3C196 is a double source with an overall extent of about 9"; it is associated with a quasar at a redshift of 0.87 which gives it a modes linear size of 70 kpc. On Dutch baselines, which span a maximum baseline of 120 km, we still see strong beating effects between the two dominant hotspots and it has proven difficult to remove the source perfectly from our EoR data using the four-component model created by Pandey (which is used by many LOFAR users to pre-calibrate their data). In order to get to a dynamic range in excess of one million we obviously need longer baselines to determine the structure at sub-arcsecond resolution !

    Over the years, the EoR group has acquired many datasets with international baselines and a 116 MHz 0.50" PSF image of the source was shown last year at the Assen LOFAR conference. But we also needed such resolution for many other sources in our 10x10 agree deep images. So on 26 Feb 2016, just before 3C196 shifts into the daylight, we set out to use the multi-beaming capacity of LOFAR to target 20 compact sources, including 3C196, in an 8-hour experiment. Each target was allocated 4 groups of 6 subbands at respectively 116, 136, 155 and 171 MHz. Each subband had 32 channels and the correlator used 1s integration, in order to permit imaging over areas as large as the size of the international station beam (about 2 degrees). The 3 Polish stations worked flawlessly for 8 hours and we were lucky with a benign ionosphere. The other 9 international stations suffered about 1-2 hours of data-loss. The longer baselines and the higher frequency combined to double the resolution to about 0.25".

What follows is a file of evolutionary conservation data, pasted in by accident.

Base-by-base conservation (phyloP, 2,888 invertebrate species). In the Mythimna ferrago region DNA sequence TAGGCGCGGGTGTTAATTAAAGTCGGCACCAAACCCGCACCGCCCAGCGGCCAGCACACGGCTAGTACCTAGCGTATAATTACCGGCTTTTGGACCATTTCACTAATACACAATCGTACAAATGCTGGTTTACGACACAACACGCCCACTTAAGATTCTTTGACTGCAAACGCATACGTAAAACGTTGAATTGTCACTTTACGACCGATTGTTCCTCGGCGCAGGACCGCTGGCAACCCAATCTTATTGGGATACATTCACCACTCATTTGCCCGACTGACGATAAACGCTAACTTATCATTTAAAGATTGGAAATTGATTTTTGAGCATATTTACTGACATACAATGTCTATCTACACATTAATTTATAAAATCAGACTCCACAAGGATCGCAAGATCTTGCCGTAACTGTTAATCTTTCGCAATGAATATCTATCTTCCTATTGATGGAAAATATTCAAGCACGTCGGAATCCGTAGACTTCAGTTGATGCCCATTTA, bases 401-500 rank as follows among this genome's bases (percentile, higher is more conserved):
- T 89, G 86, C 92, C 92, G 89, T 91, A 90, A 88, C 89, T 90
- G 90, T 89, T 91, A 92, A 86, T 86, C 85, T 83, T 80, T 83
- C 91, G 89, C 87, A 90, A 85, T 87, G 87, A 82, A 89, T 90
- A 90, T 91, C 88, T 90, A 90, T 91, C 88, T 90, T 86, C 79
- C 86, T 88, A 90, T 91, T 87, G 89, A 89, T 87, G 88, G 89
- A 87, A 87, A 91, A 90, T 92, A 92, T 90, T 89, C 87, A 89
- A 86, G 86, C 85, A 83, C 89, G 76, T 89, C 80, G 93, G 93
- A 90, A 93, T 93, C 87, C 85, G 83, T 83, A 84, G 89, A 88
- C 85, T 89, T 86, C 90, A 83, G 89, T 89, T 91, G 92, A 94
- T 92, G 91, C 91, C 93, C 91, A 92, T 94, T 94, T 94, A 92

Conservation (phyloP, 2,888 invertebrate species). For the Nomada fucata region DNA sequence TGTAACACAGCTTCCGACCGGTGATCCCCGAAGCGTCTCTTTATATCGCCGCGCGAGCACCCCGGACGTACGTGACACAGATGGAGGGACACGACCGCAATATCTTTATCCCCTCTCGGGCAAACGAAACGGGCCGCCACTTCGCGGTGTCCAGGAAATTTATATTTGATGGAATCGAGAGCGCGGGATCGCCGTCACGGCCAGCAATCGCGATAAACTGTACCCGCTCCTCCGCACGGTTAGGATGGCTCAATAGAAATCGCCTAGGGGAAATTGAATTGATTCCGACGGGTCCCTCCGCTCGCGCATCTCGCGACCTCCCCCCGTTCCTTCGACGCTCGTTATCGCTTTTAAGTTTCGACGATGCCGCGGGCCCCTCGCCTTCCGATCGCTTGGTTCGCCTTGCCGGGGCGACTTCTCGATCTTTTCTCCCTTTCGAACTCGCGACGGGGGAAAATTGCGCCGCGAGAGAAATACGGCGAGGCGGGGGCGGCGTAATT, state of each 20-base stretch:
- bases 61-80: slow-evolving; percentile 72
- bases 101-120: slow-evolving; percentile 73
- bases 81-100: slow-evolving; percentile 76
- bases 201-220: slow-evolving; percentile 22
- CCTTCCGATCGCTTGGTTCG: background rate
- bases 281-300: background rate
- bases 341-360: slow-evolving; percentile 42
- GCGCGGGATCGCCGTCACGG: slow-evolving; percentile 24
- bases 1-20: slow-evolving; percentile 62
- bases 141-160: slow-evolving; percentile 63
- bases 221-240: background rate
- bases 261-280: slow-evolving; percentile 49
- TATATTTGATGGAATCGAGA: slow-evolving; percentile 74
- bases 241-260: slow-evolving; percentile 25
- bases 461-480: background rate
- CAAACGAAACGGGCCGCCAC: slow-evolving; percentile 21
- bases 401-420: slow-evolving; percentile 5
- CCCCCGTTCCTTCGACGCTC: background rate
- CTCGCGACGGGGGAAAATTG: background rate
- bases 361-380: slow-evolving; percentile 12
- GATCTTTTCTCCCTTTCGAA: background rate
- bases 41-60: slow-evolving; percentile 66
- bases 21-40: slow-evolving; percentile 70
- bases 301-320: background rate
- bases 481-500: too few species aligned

Beautiful fringes were seen on the baselines from the LOFAR CORE (adding up all core stations) to the three Polish stations, as can be seen in the 4 plots. Since the Sun rises in Poland before it does over the Netherlands, the first few hours of data show strong differential Faraday rotation due to the different TEC over the two locations. This manifests itself as significant flux in the XY and YX cross-correlations (green and red).

    A high dynamic range image made from just 1 MHz of bandwidth at the highest frequency (171 MHz) is also shown. It reveals a wealth of structure; the NE hot spot is still not resolved. What makes the radio source somewhat special is that is is probably distorted by gravitational lensing due to a massive foreground barred spiral galaxy at a redshift of 0.43 entered. This galaxy is located about 2" South-East of the quasar core which is midway between the two hotspots.